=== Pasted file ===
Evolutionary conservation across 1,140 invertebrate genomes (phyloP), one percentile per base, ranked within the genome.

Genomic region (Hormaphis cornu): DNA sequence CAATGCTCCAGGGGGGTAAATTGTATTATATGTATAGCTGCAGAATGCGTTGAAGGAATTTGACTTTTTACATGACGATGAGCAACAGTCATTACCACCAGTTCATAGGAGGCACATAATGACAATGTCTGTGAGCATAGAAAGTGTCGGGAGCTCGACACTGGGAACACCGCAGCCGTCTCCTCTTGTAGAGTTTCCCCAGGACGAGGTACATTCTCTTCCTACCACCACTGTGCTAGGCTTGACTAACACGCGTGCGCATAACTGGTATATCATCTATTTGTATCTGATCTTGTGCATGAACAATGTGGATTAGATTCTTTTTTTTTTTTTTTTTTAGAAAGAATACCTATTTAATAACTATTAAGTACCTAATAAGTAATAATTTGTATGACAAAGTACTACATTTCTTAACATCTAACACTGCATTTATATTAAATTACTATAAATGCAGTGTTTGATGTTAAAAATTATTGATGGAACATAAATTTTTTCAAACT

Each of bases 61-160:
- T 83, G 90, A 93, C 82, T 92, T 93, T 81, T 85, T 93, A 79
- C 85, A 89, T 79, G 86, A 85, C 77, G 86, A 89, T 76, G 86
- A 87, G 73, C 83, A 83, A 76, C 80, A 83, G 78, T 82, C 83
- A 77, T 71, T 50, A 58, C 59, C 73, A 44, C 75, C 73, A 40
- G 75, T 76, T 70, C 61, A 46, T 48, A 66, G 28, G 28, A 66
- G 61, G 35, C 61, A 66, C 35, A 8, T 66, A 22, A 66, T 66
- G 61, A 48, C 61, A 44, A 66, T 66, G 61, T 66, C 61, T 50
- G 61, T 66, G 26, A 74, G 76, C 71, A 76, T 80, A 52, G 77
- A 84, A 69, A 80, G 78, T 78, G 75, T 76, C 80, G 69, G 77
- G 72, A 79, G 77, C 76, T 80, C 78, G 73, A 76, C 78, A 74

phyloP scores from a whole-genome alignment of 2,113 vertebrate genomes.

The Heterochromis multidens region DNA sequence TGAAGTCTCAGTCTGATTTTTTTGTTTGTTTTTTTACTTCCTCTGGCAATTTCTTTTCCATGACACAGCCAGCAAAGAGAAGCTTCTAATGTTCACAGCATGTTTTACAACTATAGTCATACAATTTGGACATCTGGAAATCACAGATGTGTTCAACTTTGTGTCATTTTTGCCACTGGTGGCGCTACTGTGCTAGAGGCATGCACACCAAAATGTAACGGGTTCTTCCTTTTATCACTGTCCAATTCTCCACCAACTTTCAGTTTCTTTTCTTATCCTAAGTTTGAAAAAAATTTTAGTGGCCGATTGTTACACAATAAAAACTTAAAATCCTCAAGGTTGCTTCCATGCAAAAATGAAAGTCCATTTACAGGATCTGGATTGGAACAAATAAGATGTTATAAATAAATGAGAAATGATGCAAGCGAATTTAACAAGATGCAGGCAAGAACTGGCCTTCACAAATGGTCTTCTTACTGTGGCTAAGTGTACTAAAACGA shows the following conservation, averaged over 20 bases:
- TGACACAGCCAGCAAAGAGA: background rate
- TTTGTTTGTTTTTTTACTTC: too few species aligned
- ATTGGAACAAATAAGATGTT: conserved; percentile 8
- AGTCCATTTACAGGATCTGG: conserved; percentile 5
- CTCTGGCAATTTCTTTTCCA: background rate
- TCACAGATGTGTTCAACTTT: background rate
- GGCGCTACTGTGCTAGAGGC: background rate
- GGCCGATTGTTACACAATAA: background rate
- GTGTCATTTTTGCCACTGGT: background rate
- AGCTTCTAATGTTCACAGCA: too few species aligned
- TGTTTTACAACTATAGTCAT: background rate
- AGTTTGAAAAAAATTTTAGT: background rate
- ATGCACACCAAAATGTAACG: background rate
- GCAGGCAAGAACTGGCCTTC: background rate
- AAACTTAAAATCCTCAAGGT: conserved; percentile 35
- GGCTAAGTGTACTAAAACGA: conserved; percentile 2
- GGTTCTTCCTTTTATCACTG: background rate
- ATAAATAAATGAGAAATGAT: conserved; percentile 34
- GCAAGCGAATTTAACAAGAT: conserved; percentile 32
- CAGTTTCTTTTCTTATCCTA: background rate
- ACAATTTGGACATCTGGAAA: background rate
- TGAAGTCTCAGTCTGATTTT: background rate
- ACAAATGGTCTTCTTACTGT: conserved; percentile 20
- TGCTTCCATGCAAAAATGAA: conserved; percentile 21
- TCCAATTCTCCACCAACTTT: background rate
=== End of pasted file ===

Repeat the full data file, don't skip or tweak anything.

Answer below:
Evolutionary conservation across 1,140 invertebrate genomes (phyloP), one percentile per base, ranked within the genome.

Genomic region (Hormaphis cornu): DNA sequence CAATGCTCCAGGGGGGTAAATTGTATTATATGTATAGCTGCAGAATGCGTTGAAGGAATTTGACTTTTTACATGACGATGAGCAACAGTCATTACCACCAGTTCATAGGAGGCACATAATGACAATGTCTGTGAGCATAGAAAGTGTCGGGAGCTCGACACTGGGAACACCGCAGCCGTCTCCTCTTGTAGAGTTTCCCCAGGACGAGGTACATTCTCTTCCTACCACCACTGTGCTAGGCTTGACTAACACGCGTGCGCATAACTGGTATATCATCTATTTGTATCTGATCTTGTGCATGAACAATGTGGATTAGATTCTTTTTTTTTTTTTTTTTTAGAAAGAATACCTATTTAATAACTATTAAGTACCTAATAAGTAATAATTTGTATGACAAAGTACTACATTTCTTAACATCTAACACTGCATTTATATTAAATTACTATAAATGCAGTGTTTGATGTTAAAAATTATTGATGGAACATAAATTTTTTCAAACT

Each of bases 61-160:
- T 83, G 90, A 93, C 82, T 92, T 93, T 81, T 85, T 93, A 79
- C 85, A 89, T 79, G 86, A 85, C 77, G 86, A 89, T 76, G 86
- A 87, G 73, C 83, A 83, A 76, C 80, A 83, G 78, T 82, C 83
- A 77, T 71, T 50, A 58, C 59, C 73, A 44, C 75, C 73, A 40
- G 75, T 76, T 70, C 61, A 46, T 48, A 66, G 28, G 28, A 66
- G 61, G 35, C 61, A 66, C 35, A 8, T 66, A 22, A 66, T 66
- G 61, A 48, C 61, A 44, A 66, T 66, G 61, T 66, C 61, T 50
- G 61, T 66, G 26, A 74, G 76, C 71, A 76, T 80, A 52, G 77
- A 84, A 69, A 80, G 78, T 78, G 75, T 76, C 80, G 69, G 77
- G 72, A 79, G 77, C 76, T 80, C 78, G 73, A 76, C 78, A 74

phyloP scores from a whole-genome alignment of 2,113 vertebrate genomes.

The Heterochromis multidens region DNA sequence TGAAGTCTCAGTCTGATTTTTTTGTTTGTTTTTTTACTTCCTCTGGCAATTTCTTTTCCATGACACAGCCAGCAAAGAGAAGCTTCTAATGTTCACAGCATGTTTTACAACTATAGTCATACAATTTGGACATCTGGAAATCACAGATGTGTTCAACTTTGTGTCATTTTTGCCACTGGTGGCGCTACTGTGCTAGAGGCATGCACACCAAAATGTAACGGGTTCTTCCTTTTATCACTGTCCAATTCTCCACCAACTTTCAGTTTCTTTTCTTATCCTAAGTTTGAAAAAAATTTTAGTGGCCGATTGTTACACAATAAAAACTTAAAATCCTCAAGGTTGCTTCCATGCAAAAATGAAAGTCCATTTACAGGATCTGGATTGGAACAAATAAGATGTTATAAATAAATGAGAAATGATGCAAGCGAATTTAACAAGATGCAGGCAAGAACTGGCCTTCACAAATGGTCTTCTTACTGTGGCTAAGTGTACTAAAACGA shows the following conservation, averaged over 20 bases:
- TGACACAGCCAGCAAAGAGA: background rate
- TTTGTTTGTTTTTTTACTTC: too few species aligned
- ATTGGAACAAATAAGATGTT: conserved; percentile 8
- AGTCCATTTACAGGATCTGG: conserved; percentile 5
- CTCTGGCAATTTCTTTTCCA: background rate
- TCACAGATGTGTTCAACTTT: background rate
- GGCGCTACTGTGCTAGAGGC: background rate
- GGCCGATTGTTACACAATAA: background rate
- GTGTCATTTTTGCCACTGGT: background rate
- AGCTTCTAATGTTCACAGCA: too few species aligned
- TGTTTTACAACTATAGTCAT: background rate
- AGTTTGAAAAAAATTTTAGT: background rate
- ATGCACACCAAAATGTAACG: background rate
- GCAGGCAAGAACTGGCCTTC: background rate
- AAACTTAAAATCCTCAAGGT: conserved; percentile 35
- GGCTAAGTGTACTAAAACGA: conserved; percentile 2
- GGTTCTTCCTTTTATCACTG: background rate
- ATAAATAAATGAGAAATGAT: conserved; percentile 34
- GCAAGCGAATTTAACAAGAT: conserved; percentile 32
- CAGTTTCTTTTCTTATCCTA: background rate
- ACAATTTGGACATCTGGAAA: background rate
- TGAAGTCTCAGTCTGATTTT: background rate
- ACAAATGGTCTTCTTACTGT: conserved; percentile 20
- TGCTTCCATGCAAAAATGAA: conserved; percentile 21
- TCCAATTCTCCACCAACTTT: background rate